The Texans put together a pair of second place finishes on day one, with Edoki earning second team All-American honors in the men's triple jump after soaring 51' 11¾", while Abdi placed second in the men's 10000 meters, earning the Amarillo native second team All-American honors with his final time of 31:07.53.

With the championship secured late Thursday afternoon, the Texans wanted to put a stamp on what they started nearly a decade ago. In the final event of the meet, the Texans 4x400 team comprised of Williams, Dunning, Lacy and Dedrian Windham ran a 3:08.48, taking first in the event and putting a seal on the national championship trophy.

The Texans historic performance is one that will not soon be forgotten, as South Plains won in dominating fashion, scoring 146 team points, with second place finisher Iowa Central totaling jut 89. Saturday's championship marks Beene's 32nd NJCAA national title as head coach of South Plains. Yet, coach Beene will tell you it's more about the athletes he recruits, and the successful men and women they turn out to be, that mean the most.

"It's more about these kids than it is us," Beene said. "We just want to keep winning and get rings for these kids, and the more we win, the more recognition our program gets, and the more people want to come recruit our kids.

"It's all about graduating these kids and sending them on to the next level. Obviously we want to win the titles, because that's our goal and we recruit with that, but I'm more proud truthfully when we go to meets, and I see kids that have graduated from here and gone to these big Division I schools. That's really the job."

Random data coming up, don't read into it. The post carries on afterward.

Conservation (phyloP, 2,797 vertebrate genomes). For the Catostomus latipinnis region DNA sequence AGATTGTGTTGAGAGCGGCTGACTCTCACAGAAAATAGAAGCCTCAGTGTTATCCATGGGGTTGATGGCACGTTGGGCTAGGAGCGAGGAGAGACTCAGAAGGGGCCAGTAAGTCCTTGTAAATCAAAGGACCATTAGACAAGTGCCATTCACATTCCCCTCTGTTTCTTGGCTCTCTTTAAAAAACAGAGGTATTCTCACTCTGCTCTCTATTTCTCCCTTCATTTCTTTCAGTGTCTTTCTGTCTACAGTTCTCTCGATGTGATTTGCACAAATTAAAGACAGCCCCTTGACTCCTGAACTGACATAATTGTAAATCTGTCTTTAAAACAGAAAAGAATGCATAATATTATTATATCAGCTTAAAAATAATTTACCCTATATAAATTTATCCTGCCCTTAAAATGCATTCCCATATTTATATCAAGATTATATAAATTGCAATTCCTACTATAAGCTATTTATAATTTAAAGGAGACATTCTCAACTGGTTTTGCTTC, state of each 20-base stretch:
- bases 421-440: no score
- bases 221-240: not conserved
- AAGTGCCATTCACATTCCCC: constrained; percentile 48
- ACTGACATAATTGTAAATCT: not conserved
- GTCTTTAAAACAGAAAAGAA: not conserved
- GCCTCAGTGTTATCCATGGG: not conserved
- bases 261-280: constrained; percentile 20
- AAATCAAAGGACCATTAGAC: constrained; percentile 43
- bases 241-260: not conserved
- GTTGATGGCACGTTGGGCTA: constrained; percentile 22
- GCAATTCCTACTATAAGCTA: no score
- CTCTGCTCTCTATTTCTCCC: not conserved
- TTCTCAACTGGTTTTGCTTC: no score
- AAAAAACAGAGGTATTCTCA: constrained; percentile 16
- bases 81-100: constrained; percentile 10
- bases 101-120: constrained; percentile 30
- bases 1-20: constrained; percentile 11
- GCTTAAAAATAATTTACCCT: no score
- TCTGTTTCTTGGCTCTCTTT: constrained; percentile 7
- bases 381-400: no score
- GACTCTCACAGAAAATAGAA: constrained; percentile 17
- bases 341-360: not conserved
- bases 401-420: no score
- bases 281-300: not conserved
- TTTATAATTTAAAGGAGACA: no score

The Lady Texans finished the season with a fifth place national finish.

Lubbock native Morgan Hartsell led the way for the Lady Texans on Wednesday after the former Frenship Lady Tiger was crowned national champion in the women's pole vault, positing a final height of 11' 11.75". Ciearah Hairston impressed in the women's heptathlon after placing third overall with a final point total of 4610. Melody Korie went on to earn second team All-American honors after placing second overall for the Lady Texans in the women's long jump with a final distance of 20' 3.75".

"I was thankful to be able to capture another national title," Hartsell said. "I didn't want to let coach Beene down, and coming from an indoor national championship, you have a target on your back and everyone wants to beat you. I'm just thankful for the coaches and everything they've done for us."

The Lady Texans began the final day with a first place finish in the 4x100 meter relay, as Joi Gill, Mauricia Prieto, Taylor Hill and Medinah Spencer were crowned national champions with their final time of 45.61. Spencer was named national runner-up in the 400 meter hurdles, placing second with a time 1:00.12. Prieto would go on to take take third in the 200-meter dash with a time of 23.61. The Lady Texans would then go on to take second in the 4x400 meter relay, as Spencer, Prieto, Deja Harrison and Latriceia Smith placed second with a final time of 3:41.33.

Iowa Central won the women's division with 148 points, with New Mexico Junior College, Central Arizona and Monroe College rounding out the top four. The Lady Texans finished with 71 team points.